CBR
search

DBJ launches 12-month mentorship programme for Jamaican start-ups

Twelve Jamaican start-ups stand to benefit from a pilot yearlong mentorship programme that provides up to JM$1 million in technical assistance for each firm.

Through the Jamaica Venture Capital Programme (JVCAPITAL), the Development Bank of Jamaica (DBJ) recently launched the 12-month Mentors for Innovation & Entrepreneurship Programme (MIEP) with a view to connecting micro, small and medium-sized enterprises (MSMEs) with a network of local and international industry experts who can guide them through reducing and removing barriers to growth.

Against this background, DBJ is bullish on this initiative being a game-changer.

“As we look to the new normal of operating business in Jamaica and the wider Caribbean, we are focused on and committed to repositioning potential high-growth Jamaican entrepreneurs and businesses into world-class entities. This mentorship programme is definitely designed to achieve that purpose,” Audrey Richards, project coordinator for JVCAPITAL, noted.

Project coordinator for the Jamaica Venture Capital Programme Audrey Richards (right) gestures while speaking at the launch event for the Development Bank of Jamaica. Looking on are businessman and former Chairman of the DBJ Joseph Matalon and Therese Turner-Jones, general manager of the Country Department Caribbean Group at the Inter-American Development Bank. (File photo)

To this end, will provide each participating entrepreneur with a JM$1-million grant to cover products or services necessary to resolve challenging product and business development issues.

The selection process

So far, DBJ has selected MDLink, SmartTerm, Turner Innovations, Queritel, Appfinity/itineri, Outland Hurders Farmstead Creamery, De La Enzie Essentials, Jaja Culinary Services, Liquid Light Digital, Naturalis, Sankhard/Soups-on, and Rush Alert.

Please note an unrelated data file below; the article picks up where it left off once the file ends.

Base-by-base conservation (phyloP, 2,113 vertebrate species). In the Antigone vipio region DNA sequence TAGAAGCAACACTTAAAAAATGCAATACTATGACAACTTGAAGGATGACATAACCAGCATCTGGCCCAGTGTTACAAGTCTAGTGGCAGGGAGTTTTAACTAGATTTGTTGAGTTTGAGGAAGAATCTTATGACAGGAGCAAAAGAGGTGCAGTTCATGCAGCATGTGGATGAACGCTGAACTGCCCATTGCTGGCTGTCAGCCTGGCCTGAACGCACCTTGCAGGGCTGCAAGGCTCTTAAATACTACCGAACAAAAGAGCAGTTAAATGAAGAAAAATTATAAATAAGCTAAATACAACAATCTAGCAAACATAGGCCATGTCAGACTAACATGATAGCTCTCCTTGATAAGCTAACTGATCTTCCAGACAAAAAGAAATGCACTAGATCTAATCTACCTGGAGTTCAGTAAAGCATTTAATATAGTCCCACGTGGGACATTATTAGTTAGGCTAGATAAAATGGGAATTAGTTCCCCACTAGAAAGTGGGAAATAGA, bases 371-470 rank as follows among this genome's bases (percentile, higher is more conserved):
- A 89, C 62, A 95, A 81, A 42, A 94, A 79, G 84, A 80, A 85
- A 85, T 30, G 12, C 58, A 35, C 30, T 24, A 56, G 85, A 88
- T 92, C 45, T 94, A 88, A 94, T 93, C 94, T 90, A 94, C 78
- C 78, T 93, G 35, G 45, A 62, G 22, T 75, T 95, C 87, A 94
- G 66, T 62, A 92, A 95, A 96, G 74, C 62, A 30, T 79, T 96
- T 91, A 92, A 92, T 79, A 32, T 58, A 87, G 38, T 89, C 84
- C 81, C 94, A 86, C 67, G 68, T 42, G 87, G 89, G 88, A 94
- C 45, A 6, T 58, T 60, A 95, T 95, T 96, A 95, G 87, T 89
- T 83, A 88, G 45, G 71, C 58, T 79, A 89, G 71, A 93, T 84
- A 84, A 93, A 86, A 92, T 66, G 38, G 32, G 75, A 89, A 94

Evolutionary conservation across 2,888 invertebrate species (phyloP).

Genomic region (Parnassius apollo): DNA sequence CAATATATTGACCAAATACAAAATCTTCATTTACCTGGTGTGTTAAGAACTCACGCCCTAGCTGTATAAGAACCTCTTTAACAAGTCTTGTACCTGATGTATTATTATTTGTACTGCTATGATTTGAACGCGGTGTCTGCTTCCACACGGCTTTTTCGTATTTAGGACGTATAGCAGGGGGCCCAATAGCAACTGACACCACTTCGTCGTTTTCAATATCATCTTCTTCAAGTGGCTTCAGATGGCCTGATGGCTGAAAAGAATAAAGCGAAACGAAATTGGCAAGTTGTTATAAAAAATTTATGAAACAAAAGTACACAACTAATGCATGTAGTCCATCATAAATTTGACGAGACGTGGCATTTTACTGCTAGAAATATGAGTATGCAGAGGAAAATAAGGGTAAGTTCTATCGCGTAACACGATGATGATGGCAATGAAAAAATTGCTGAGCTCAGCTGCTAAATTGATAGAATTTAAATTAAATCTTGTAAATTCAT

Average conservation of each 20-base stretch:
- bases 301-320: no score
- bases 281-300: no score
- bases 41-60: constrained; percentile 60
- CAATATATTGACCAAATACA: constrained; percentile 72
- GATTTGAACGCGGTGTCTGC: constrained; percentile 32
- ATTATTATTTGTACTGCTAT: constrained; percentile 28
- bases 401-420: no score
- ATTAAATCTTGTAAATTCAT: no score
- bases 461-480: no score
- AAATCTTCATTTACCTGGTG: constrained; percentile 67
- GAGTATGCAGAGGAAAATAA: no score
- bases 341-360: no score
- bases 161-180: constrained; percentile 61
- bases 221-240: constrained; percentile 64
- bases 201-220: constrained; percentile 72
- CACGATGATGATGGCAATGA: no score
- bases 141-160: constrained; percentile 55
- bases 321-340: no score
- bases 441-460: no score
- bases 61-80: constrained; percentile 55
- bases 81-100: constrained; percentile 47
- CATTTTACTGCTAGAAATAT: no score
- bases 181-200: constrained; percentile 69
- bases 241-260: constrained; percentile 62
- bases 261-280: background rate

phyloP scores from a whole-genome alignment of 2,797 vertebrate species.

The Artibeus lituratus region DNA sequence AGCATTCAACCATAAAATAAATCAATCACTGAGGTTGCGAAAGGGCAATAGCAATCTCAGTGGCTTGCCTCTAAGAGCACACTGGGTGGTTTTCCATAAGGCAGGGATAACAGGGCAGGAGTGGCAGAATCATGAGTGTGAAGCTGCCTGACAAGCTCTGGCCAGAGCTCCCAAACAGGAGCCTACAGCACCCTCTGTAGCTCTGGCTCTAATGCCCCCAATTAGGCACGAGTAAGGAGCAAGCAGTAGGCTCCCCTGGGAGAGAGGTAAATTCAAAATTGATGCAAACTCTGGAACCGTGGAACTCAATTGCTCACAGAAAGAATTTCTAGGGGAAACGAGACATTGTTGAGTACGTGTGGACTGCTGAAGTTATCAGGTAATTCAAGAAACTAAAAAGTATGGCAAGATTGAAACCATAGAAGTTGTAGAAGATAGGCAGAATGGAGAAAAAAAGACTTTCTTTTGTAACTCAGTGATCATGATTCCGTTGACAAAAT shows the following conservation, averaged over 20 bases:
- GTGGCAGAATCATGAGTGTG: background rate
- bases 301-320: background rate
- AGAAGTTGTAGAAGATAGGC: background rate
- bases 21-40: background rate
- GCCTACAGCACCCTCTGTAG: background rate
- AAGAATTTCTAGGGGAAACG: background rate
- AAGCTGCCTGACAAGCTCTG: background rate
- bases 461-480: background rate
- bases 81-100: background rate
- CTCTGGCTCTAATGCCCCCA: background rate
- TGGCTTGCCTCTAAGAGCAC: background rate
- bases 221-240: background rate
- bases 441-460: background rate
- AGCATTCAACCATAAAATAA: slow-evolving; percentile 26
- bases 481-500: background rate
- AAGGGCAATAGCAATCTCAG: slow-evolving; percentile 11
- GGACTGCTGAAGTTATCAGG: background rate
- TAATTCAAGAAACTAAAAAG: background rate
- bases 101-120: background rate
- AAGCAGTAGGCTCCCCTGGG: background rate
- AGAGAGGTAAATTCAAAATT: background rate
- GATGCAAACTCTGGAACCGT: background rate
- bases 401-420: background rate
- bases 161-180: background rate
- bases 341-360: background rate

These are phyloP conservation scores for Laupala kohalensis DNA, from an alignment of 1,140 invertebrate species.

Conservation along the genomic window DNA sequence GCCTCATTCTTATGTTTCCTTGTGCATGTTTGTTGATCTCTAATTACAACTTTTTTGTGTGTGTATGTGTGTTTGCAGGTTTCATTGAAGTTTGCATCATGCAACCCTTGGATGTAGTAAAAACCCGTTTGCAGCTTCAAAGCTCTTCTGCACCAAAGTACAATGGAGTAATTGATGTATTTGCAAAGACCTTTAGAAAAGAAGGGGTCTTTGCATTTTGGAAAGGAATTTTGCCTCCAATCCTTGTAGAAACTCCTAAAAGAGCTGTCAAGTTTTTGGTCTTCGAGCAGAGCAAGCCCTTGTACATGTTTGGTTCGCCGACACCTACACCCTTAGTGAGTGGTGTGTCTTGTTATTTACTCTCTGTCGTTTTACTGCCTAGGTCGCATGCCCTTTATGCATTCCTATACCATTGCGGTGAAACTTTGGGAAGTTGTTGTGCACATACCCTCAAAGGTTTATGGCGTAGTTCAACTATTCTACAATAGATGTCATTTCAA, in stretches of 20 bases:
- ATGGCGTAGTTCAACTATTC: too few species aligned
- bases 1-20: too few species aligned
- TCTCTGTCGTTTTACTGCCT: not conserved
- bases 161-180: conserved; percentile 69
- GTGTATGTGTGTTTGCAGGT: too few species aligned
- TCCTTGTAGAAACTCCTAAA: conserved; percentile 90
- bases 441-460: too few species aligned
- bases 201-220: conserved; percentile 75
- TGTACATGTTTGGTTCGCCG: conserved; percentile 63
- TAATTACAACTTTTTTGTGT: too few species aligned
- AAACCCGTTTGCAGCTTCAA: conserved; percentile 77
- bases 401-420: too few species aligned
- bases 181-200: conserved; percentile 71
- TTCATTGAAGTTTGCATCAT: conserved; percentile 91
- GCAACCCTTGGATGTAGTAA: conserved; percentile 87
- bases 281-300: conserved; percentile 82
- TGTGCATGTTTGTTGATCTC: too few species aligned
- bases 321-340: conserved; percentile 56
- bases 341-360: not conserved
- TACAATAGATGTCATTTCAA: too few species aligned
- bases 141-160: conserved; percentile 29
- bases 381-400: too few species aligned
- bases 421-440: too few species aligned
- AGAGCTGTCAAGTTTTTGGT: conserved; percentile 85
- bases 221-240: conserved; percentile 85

A website page for Queritel, one of twelve start-ups selected for the 12-month Mentors for Innovation & Entrepreneurship Programme. (Photo: Queritel)

Beginning in April and ending in May, the selection process was extremely competitive as a panel of seven highly regarded tech entrepreneurs and ventures capitalist assessed each start-up using standard angel investor criteria.

In order to qualify, each entrepreneur also had to indicate their commitment and full participation in the 12-month-long programme. Moreover, the companies had to prove that they fall within the classification of an MSME at the pre-seed, seed or early growth stage of development — not generating more than JM$30 million.

Oji Jaja of Jaja Culinary Services and his team (Photo: Ahebre)

In addition, companies must be tax compliant and have a new product or service with the capacity to grow and scale regionally and internationally.

What to expect

For the next 12 months, the MIEP will guide the start-ups using three levels of mentorship: a mentorship council, programme mentors and business advisors.

“As we look to the new normal of operating business in Jamaica and the wider Caribbean, we are focused on and committed to repositioning potential high-growth Jamaican entrepreneurs and businesses into world-class entities.”

— Audrey Richards, project coordinator, Development Bank of Jamica

The mentorship council will include members from the selection committee who will act as advisors and administrators of the programme. At the next level, the programme mentors will provide “on-the-ground” mentorship services to the firms for a three-month period.

At the same time, business advisors will work directly with entrepreneurs while supporting the programme mentors in “hand-holding” the company heads on a daily basis. Using international standards, they will also advise entrepreneurs on how to keep accountable to following through on the instructions of mentors.

Ready for the next…

According to DBJ Managing Director Milverton Reynolds, “At the end of this pilot period, we expect these start-ups to be adequately armed, knowledgeable and ready to take on the world. At that time, the initiative will be evaluated, and a decision made regarding its continuation. We are committed to the success of the initiative, the start-ups and the business
advisors.”

Managing Director of the Development Bank of Jamaica Milverton Reynolds (File photo)

The initiative is one of the deliverables of a technical cooperation agreement (TCA) between the DBJ and the IDB Lab to support the development of an early-stage and entrepreneurial ecosystem for
Jamaica. Through JVCAPITAL, DBJ also aims to create a venture capital and private equity industry in Jamaica.